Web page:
June 22, 2004 7:47 AM PDT
MasterCard tackles phishing
Purchase, N.Y.-based MasterCard, the second-largest provider of credit cards in the United States, said it is teaming with NameProtect, a maker of security software, to pursue individuals involved with various forms of Internet scams. While the effort will address illegal practices such as identity theft and the sale of stolen credit card information, it will focus primarily on phishing, a process whereby criminals use misleading e-mail and fake Web sites to dupe individuals into sharing personal data like passwords.
The initiative was launched at MasterCard's Global Risk Management Symposium. The company is also using the conference, which is taking place this week in San Diego, to showcase antifraud support from several federal agencies, including the U.S. Postal Inspection Service and the U.S. Department of the Treasury.
"The key to this initiative is our ability to communicate very quickly with all of the 21,000 financial institutions that we do business with worldwide," said Sergio Pinon, senior vice president of MasterCard's security and risk services group. "We need to protect consumer confidence in the payment systems being used online, and we know the banks and other financial companies will embrace the effort immediately."
Phishing has grown rapidly over the last year, according to the latest data from industry watchers. Last week, Stamford, Conn.-based market research firm Gartner reported that illegal access to checking accounts, often gained via phishing scams, has become the fastest-growing form of consumer theft in the United States, accounting for a staggering $2.4 billion in fraud in the previous 12 months.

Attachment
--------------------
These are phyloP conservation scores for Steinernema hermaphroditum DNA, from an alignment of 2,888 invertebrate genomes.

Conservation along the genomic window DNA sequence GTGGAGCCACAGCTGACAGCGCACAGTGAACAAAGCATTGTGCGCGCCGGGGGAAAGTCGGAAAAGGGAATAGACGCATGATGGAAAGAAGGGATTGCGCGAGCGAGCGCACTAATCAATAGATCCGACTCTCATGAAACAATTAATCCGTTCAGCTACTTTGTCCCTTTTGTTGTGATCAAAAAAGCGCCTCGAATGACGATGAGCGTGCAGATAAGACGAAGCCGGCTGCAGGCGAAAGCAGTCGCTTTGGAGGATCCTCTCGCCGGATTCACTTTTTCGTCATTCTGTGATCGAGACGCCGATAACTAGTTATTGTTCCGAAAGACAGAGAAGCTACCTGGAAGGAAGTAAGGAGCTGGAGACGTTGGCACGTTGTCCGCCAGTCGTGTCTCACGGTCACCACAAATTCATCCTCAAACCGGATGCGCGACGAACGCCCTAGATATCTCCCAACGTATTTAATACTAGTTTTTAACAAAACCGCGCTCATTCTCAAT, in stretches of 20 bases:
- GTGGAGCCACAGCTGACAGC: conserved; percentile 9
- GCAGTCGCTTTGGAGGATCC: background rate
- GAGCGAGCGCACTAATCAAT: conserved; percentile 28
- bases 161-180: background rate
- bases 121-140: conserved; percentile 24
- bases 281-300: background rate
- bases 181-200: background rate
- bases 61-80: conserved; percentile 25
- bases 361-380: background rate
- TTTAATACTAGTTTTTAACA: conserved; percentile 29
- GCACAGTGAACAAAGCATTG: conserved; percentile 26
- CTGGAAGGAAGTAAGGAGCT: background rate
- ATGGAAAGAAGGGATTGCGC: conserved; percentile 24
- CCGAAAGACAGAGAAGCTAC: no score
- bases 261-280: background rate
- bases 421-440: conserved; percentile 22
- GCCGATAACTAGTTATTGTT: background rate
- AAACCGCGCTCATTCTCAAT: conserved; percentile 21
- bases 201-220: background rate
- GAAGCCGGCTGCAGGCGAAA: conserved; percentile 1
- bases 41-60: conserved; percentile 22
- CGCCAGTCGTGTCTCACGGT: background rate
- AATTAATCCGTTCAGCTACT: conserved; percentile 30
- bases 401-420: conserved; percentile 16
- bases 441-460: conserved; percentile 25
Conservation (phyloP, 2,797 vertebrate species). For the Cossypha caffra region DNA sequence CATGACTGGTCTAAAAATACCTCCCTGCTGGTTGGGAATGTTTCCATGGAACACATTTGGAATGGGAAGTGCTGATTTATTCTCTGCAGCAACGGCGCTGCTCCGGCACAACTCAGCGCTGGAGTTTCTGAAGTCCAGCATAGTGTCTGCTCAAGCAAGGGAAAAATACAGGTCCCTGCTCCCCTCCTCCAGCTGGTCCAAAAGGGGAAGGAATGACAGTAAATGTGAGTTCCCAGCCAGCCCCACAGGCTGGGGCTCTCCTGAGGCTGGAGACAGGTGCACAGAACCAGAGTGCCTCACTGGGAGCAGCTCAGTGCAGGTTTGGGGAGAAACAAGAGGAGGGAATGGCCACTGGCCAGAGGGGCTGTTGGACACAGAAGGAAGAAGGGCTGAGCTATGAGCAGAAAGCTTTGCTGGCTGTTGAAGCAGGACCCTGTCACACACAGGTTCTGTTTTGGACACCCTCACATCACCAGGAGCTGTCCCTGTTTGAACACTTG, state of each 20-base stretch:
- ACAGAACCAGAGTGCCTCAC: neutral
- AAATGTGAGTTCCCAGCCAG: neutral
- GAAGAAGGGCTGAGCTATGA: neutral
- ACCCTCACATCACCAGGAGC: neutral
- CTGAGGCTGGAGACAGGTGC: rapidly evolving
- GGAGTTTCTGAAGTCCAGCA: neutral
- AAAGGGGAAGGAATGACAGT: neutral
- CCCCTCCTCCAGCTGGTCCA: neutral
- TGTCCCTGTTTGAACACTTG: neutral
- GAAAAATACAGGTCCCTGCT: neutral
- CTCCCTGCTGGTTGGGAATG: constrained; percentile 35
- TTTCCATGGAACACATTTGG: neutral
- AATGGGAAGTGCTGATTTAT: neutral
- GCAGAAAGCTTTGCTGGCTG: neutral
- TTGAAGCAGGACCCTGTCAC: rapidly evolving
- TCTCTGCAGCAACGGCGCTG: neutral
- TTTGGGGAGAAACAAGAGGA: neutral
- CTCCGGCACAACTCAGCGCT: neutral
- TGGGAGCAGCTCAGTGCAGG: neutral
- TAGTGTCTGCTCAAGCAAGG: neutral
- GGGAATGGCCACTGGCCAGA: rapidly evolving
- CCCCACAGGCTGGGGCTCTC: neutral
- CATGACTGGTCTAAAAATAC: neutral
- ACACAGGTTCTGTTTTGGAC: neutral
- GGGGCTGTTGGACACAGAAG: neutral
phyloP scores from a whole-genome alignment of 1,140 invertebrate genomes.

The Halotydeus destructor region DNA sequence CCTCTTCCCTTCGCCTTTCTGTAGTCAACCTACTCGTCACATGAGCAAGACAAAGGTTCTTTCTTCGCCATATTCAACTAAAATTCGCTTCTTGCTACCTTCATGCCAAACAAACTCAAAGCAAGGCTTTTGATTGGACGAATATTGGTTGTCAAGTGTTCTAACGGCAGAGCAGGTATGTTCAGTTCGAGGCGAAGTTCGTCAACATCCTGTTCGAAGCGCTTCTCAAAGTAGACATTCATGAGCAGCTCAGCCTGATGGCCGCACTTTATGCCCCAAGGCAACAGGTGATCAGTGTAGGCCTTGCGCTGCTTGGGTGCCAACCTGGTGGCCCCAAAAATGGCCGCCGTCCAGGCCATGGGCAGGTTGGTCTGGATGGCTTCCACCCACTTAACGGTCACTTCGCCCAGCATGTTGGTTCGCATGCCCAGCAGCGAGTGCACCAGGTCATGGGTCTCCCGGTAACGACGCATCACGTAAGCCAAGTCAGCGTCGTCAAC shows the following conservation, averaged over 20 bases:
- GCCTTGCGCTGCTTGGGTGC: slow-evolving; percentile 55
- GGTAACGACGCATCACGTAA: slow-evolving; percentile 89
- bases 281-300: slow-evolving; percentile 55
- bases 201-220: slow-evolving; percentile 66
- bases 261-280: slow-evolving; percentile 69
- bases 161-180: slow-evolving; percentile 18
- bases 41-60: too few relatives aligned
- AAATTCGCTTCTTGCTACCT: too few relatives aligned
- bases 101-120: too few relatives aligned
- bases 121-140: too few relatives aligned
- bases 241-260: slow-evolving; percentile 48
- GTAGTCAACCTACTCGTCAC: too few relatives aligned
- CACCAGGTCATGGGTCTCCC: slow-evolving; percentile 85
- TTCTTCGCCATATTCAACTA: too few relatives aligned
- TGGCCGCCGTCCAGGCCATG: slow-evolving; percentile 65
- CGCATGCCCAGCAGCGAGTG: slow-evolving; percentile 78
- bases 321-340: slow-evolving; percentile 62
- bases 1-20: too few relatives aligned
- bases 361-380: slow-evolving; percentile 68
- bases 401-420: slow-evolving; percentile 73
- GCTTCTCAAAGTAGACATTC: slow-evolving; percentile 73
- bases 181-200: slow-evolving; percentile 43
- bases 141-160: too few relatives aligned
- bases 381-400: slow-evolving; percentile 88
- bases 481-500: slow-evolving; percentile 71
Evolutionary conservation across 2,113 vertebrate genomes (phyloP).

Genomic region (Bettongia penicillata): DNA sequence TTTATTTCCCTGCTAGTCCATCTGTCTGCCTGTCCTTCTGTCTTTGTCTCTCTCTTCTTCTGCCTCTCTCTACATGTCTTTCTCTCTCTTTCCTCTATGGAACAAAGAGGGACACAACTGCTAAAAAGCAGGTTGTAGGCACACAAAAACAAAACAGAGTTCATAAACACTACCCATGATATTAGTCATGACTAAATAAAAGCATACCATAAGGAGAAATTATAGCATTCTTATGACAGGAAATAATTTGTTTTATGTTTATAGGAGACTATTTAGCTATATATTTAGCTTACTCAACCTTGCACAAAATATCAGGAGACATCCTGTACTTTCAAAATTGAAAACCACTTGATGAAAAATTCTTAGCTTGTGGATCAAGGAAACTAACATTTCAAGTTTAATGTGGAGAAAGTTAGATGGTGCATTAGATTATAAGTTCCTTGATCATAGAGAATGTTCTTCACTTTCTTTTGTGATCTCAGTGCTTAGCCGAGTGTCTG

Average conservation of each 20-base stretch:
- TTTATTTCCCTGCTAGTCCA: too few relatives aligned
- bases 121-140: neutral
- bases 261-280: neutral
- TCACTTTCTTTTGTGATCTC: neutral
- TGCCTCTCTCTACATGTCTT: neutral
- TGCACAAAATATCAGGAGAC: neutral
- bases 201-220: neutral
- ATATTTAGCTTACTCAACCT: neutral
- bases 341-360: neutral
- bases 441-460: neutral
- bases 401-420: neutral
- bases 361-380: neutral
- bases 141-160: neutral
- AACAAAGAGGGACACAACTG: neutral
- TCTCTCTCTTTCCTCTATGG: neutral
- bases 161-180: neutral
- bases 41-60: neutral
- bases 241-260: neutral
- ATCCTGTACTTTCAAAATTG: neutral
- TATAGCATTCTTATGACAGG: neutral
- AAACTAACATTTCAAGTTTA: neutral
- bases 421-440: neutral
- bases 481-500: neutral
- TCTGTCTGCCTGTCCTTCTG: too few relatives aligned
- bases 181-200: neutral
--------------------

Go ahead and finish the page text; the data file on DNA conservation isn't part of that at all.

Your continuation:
MasterCard said the goal of the partnership is to attack proprietors of phishing rackets before they can begin ripping off consumers' sensitive data, rather than chase down criminals after they've victimized people.
The company said it would use NameProtect's software to locate fake Web sites and other phishing hot spots as they first appear online and work with law enforcement agencies to shut the scams down before large numbers of consumers are tricked.
NameProtect, which identifies itself as a "brand protection provider," scours the Web for phishing activity via a number of digital feeds, including domain registration records, spam e-mail reports and online auction sites. The Madison, Wis.-based company currently maintains an index of more than 6 billion Web sites that it monitors for suspicious activity.
The companies indicated that MasterCard will also utilize NameProtect's technology to defend against criminals attempting to use the credit card company's own brand to lure unsuspecting consumers into their rackets. The effort will also target Web sites distributing information on how to build phishing operations.
Pinon said MasterCard has received positive feedback from a number of law enforcement groups regarding the effort, including the Secret Service and the FBI, which have already assigned agents to work alongside the credit company's antiphishing team.
"We must help consumers protect themselves and use a system of escalation to get ahead of criminals and stop them before they can hurt large numbers of people," Pinon said. "We've found that law enforcement officials are already hungry for this sort of information, so we think we can really make a difference."
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